Chretien urges Bush to get backing of U.N.

Leaders talk about Iraq, tour new border crossing

September 10, 2002|By HEARST NEWSPAPERS

DETROIT - Canadian Prime Minister Jean Chretien met with President Bush here yesterday and urged him to win the support of the United Nations before launching any U.S. attack against Iraq.

The admonition by the leader of one of the closest U.S. allies underscored the challenges that Bush faces trying to galvanize international support behind a U.S. effort to seek a "regime change" in Baghdad by removing Saddam Hussein from power.

Bush coupled his meeting with Chretien with telephone diplomacy with other world leaders three days before an address at the United Nations.

"I want him to go and have an international coalition with the U.N. and go and convince other countries through the United Nations," Chretien told reporters after the border summit with Bush.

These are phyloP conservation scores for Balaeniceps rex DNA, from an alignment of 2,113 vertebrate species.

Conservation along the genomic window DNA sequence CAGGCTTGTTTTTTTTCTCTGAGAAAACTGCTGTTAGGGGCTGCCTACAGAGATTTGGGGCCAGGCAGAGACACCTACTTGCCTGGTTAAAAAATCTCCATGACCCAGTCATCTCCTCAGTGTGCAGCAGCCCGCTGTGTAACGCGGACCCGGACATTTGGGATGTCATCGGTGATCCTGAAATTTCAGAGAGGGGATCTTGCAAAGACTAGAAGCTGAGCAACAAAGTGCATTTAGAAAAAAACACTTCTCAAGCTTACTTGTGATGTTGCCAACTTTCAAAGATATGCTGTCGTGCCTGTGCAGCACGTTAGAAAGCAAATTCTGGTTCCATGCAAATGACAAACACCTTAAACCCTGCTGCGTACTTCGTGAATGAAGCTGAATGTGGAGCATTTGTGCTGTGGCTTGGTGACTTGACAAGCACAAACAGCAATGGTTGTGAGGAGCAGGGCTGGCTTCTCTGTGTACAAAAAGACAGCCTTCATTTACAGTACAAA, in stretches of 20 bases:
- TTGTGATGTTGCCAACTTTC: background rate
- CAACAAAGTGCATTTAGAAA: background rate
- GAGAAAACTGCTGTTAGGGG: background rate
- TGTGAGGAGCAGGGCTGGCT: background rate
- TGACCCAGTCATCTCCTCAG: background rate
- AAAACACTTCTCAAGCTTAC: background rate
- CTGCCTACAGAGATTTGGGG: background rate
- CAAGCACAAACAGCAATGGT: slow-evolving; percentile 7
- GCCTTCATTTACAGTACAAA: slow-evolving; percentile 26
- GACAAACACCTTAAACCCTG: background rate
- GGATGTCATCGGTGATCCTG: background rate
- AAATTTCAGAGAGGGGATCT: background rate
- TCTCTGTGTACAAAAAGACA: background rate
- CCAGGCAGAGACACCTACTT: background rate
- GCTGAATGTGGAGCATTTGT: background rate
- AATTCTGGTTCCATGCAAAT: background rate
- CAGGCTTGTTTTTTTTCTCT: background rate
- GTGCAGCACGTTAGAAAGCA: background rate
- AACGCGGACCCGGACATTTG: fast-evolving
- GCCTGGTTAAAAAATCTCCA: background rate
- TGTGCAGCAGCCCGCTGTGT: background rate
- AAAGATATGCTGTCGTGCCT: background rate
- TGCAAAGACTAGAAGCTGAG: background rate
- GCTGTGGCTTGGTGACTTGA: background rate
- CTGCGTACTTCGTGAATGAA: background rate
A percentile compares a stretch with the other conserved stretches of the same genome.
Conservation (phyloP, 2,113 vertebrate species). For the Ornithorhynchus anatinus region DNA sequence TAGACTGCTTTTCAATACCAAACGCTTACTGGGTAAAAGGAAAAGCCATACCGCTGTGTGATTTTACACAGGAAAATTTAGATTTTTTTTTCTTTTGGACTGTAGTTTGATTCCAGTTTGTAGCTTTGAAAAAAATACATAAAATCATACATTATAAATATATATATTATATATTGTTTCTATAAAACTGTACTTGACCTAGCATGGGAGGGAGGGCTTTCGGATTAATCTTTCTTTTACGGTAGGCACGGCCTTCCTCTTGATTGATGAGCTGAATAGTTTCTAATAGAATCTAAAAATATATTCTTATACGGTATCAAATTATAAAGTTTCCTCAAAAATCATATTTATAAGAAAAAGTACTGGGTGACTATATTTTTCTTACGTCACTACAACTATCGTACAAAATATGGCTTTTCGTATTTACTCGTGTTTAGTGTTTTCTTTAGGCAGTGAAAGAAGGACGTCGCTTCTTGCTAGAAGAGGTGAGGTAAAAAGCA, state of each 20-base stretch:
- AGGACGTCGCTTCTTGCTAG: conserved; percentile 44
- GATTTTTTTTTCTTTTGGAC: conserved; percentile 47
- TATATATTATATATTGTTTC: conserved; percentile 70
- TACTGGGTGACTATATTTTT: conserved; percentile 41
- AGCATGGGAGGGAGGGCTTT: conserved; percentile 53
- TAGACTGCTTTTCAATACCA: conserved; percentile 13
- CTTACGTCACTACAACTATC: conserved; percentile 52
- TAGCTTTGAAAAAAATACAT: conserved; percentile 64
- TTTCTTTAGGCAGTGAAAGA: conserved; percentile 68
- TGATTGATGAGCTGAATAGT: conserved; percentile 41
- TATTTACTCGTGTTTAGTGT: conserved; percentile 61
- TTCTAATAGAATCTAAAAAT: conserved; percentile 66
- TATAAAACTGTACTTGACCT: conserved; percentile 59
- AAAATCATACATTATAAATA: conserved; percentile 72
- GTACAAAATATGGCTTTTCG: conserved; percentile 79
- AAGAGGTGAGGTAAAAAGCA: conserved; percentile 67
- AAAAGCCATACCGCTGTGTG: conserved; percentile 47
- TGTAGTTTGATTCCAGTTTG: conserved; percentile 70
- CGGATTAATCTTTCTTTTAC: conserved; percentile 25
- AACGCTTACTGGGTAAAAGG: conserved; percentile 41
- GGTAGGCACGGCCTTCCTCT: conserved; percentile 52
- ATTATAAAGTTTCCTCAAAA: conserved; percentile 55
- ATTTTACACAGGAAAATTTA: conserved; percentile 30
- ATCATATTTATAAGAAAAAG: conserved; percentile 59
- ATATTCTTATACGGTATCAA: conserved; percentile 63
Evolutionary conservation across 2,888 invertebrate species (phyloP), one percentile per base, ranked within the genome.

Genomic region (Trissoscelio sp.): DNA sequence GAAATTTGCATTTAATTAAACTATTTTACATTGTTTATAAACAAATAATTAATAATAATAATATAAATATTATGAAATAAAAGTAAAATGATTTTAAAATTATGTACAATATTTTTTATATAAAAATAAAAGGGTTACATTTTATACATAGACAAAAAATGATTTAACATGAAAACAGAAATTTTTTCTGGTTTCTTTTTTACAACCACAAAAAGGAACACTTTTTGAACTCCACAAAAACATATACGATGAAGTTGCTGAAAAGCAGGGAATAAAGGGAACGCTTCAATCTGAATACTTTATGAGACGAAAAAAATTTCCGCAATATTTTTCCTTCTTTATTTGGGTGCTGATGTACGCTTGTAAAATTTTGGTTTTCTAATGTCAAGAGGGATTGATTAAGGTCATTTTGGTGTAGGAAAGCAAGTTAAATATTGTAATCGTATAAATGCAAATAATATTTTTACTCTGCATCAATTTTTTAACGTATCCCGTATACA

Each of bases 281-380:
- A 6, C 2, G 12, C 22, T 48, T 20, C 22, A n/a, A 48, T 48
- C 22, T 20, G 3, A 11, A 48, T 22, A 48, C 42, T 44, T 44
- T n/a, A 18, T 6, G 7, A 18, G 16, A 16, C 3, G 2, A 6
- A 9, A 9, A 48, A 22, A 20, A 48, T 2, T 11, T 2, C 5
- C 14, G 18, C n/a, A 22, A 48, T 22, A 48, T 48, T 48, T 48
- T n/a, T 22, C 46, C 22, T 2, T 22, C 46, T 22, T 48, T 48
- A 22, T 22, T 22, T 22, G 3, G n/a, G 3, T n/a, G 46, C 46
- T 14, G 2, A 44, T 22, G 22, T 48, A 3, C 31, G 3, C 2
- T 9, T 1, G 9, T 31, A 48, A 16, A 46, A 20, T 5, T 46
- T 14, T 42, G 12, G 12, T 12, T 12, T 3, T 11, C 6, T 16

"It's extremely important to follow the processes of the United Nations."

Chretien said he agreed with Bush that the Iraqi dictator had "done terrible things in the past" but that the U.S. president had not tied Iraq to the al-Qaida terrorist network during their private 30-minute discussion.

"They are not relating it to al-Qaida at the moment," the prime minister said, adding that Bush had neither outlined a plan to take on Iraq nor asked Canada for support against Iraq.

Bush and Chretien met at a downtown convention center here before touring a high-tech border crossing designed to speed the flow of truck traffic across the soaring Ambassador Bridge, the busiest U.S.-Canada crossing along the 5,000-mile border.

Neither Bush nor Chretien publicly referred to Iraq during remarks at the bridge. Instead, the two leaders stood beneath American and Canadian flags draped from the suspension bridge spanning the Detroit River to Windsor, Ontario, and touted their personal friendship and the $1.3 billion-a-day trade relationship between the two nations.

Chretien was "a plain-spoken fellow, with a good sense of humor," Bush remarked. "Probably won't go too good up here in Canada - but he'd be a great Texan."

Chretien hailed Bush for "the skill and resolve you showed in rallying the world against the terror network of al-Qaida."

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